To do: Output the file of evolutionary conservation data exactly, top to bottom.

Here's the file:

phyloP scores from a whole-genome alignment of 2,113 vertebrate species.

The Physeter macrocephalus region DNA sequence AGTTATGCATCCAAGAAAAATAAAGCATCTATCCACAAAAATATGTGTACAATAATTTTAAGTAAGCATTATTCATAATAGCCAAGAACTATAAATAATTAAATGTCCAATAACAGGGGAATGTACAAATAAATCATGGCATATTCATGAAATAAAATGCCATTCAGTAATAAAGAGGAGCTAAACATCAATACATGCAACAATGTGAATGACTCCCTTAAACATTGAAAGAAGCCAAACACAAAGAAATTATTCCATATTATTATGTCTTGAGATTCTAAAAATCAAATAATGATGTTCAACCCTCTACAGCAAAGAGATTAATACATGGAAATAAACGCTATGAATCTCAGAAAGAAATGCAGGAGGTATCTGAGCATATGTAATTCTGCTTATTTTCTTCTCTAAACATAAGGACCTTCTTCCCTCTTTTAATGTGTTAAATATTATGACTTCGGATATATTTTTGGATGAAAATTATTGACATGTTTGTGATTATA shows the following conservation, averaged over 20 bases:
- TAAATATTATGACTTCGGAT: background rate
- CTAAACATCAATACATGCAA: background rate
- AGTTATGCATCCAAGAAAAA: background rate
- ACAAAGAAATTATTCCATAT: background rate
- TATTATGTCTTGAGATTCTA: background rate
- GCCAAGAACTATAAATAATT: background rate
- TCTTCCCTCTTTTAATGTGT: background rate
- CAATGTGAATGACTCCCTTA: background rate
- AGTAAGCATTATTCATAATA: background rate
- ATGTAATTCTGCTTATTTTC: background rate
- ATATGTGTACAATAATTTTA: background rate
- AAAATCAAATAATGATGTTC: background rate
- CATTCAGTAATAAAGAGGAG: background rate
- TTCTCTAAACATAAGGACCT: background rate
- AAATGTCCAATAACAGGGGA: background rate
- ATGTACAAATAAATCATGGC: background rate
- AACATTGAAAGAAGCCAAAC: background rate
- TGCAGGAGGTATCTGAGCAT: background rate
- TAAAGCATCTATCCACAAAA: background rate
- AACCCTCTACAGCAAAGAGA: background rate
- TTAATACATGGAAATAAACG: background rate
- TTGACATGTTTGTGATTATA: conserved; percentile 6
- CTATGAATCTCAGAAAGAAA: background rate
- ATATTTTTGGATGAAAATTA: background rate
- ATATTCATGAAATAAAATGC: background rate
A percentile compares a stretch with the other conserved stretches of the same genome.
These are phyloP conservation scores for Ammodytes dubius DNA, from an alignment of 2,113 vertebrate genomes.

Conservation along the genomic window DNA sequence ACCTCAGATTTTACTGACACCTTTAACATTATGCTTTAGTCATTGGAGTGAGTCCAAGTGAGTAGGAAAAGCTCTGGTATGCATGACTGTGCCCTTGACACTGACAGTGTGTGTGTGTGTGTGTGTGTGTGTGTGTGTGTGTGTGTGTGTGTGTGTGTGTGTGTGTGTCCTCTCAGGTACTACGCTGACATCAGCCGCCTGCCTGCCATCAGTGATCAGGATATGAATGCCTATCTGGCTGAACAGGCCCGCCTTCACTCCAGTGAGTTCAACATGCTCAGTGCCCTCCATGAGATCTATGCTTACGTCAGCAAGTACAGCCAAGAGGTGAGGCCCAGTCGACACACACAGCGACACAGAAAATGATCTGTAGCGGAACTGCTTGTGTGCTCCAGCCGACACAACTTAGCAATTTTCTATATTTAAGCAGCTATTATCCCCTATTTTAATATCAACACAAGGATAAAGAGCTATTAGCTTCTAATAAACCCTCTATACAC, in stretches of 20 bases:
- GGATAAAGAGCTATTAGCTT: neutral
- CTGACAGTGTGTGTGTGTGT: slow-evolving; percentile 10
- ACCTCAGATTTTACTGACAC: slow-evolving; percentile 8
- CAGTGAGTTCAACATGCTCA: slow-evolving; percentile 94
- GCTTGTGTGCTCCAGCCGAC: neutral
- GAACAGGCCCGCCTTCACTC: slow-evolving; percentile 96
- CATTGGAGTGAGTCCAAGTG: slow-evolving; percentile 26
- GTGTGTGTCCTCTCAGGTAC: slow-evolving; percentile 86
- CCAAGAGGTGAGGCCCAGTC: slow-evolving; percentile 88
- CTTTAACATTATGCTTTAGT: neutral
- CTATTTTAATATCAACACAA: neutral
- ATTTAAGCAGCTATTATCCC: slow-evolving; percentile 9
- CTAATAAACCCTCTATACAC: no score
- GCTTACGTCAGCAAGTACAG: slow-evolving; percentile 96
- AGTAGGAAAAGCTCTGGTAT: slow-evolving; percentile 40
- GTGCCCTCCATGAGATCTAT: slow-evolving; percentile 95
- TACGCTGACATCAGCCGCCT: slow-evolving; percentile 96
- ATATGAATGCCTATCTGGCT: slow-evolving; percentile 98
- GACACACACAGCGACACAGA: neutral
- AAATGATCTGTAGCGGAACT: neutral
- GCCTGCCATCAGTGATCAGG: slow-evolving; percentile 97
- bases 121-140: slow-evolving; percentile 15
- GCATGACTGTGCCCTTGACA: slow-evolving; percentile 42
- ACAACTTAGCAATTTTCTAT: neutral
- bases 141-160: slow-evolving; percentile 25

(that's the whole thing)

phyloP scores from a whole-genome alignment of 2,113 vertebrate species.

The Physeter macrocephalus region DNA sequence AGTTATGCATCCAAGAAAAATAAAGCATCTATCCACAAAAATATGTGTACAATAATTTTAAGTAAGCATTATTCATAATAGCCAAGAACTATAAATAATTAAATGTCCAATAACAGGGGAATGTACAAATAAATCATGGCATATTCATGAAATAAAATGCCATTCAGTAATAAAGAGGAGCTAAACATCAATACATGCAACAATGTGAATGACTCCCTTAAACATTGAAAGAAGCCAAACACAAAGAAATTATTCCATATTATTATGTCTTGAGATTCTAAAAATCAAATAATGATGTTCAACCCTCTACAGCAAAGAGATTAATACATGGAAATAAACGCTATGAATCTCAGAAAGAAATGCAGGAGGTATCTGAGCATATGTAATTCTGCTTATTTTCTTCTCTAAACATAAGGACCTTCTTCCCTCTTTTAATGTGTTAAATATTATGACTTCGGATATATTTTTGGATGAAAATTATTGACATGTTTGTGATTATA shows the following conservation, averaged over 20 bases:
- TAAATATTATGACTTCGGAT: background rate
- CTAAACATCAATACATGCAA: background rate
- AGTTATGCATCCAAGAAAAA: background rate
- ACAAAGAAATTATTCCATAT: background rate
- TATTATGTCTTGAGATTCTA: background rate
- GCCAAGAACTATAAATAATT: background rate
- TCTTCCCTCTTTTAATGTGT: background rate
- CAATGTGAATGACTCCCTTA: background rate
- AGTAAGCATTATTCATAATA: background rate
- ATGTAATTCTGCTTATTTTC: background rate
- ATATGTGTACAATAATTTTA: background rate
- AAAATCAAATAATGATGTTC: background rate
- CATTCAGTAATAAAGAGGAG: background rate
- TTCTCTAAACATAAGGACCT: background rate
- AAATGTCCAATAACAGGGGA: background rate
- ATGTACAAATAAATCATGGC: background rate
- AACATTGAAAGAAGCCAAAC: background rate
- TGCAGGAGGTATCTGAGCAT: background rate
- TAAAGCATCTATCCACAAAA: background rate
- AACCCTCTACAGCAAAGAGA: background rate
- TTAATACATGGAAATAAACG: background rate
- TTGACATGTTTGTGATTATA: conserved; percentile 6
- CTATGAATCTCAGAAAGAAA: background rate
- ATATTTTTGGATGAAAATTA: background rate
- ATATTCATGAAATAAAATGC: background rate
A percentile compares a stretch with the other conserved stretches of the same genome.
These are phyloP conservation scores for Ammodytes dubius DNA, from an alignment of 2,113 vertebrate genomes.

Conservation along the genomic window DNA sequence ACCTCAGATTTTACTGACACCTTTAACATTATGCTTTAGTCATTGGAGTGAGTCCAAGTGAGTAGGAAAAGCTCTGGTATGCATGACTGTGCCCTTGACACTGACAGTGTGTGTGTGTGTGTGTGTGTGTGTGTGTGTGTGTGTGTGTGTGTGTGTGTGTGTGTGTGTCCTCTCAGGTACTACGCTGACATCAGCCGCCTGCCTGCCATCAGTGATCAGGATATGAATGCCTATCTGGCTGAACAGGCCCGCCTTCACTCCAGTGAGTTCAACATGCTCAGTGCCCTCCATGAGATCTATGCTTACGTCAGCAAGTACAGCCAAGAGGTGAGGCCCAGTCGACACACACAGCGACACAGAAAATGATCTGTAGCGGAACTGCTTGTGTGCTCCAGCCGACACAACTTAGCAATTTTCTATATTTAAGCAGCTATTATCCCCTATTTTAATATCAACACAAGGATAAAGAGCTATTAGCTTCTAATAAACCCTCTATACAC, in stretches of 20 bases:
- GGATAAAGAGCTATTAGCTT: neutral
- CTGACAGTGTGTGTGTGTGT: slow-evolving; percentile 10
- ACCTCAGATTTTACTGACAC: slow-evolving; percentile 8
- CAGTGAGTTCAACATGCTCA: slow-evolving; percentile 94
- GCTTGTGTGCTCCAGCCGAC: neutral
- GAACAGGCCCGCCTTCACTC: slow-evolving; percentile 96
- CATTGGAGTGAGTCCAAGTG: slow-evolving; percentile 26
- GTGTGTGTCCTCTCAGGTAC: slow-evolving; percentile 86
- CCAAGAGGTGAGGCCCAGTC: slow-evolving; percentile 88
- CTTTAACATTATGCTTTAGT: neutral
- CTATTTTAATATCAACACAA: neutral
- ATTTAAGCAGCTATTATCCC: slow-evolving; percentile 9
- CTAATAAACCCTCTATACAC: no score
- GCTTACGTCAGCAAGTACAG: slow-evolving; percentile 96
- AGTAGGAAAAGCTCTGGTAT: slow-evolving; percentile 40
- GTGCCCTCCATGAGATCTAT: slow-evolving; percentile 95
- TACGCTGACATCAGCCGCCT: slow-evolving; percentile 96
- ATATGAATGCCTATCTGGCT: slow-evolving; percentile 98
- GACACACACAGCGACACAGA: neutral
- AAATGATCTGTAGCGGAACT: neutral
- GCCTGCCATCAGTGATCAGG: slow-evolving; percentile 97
- bases 121-140: slow-evolving; percentile 15
- GCATGACTGTGCCCTTGACA: slow-evolving; percentile 42
- ACAACTTAGCAATTTTCTAT: neutral
- bases 141-160: slow-evolving; percentile 25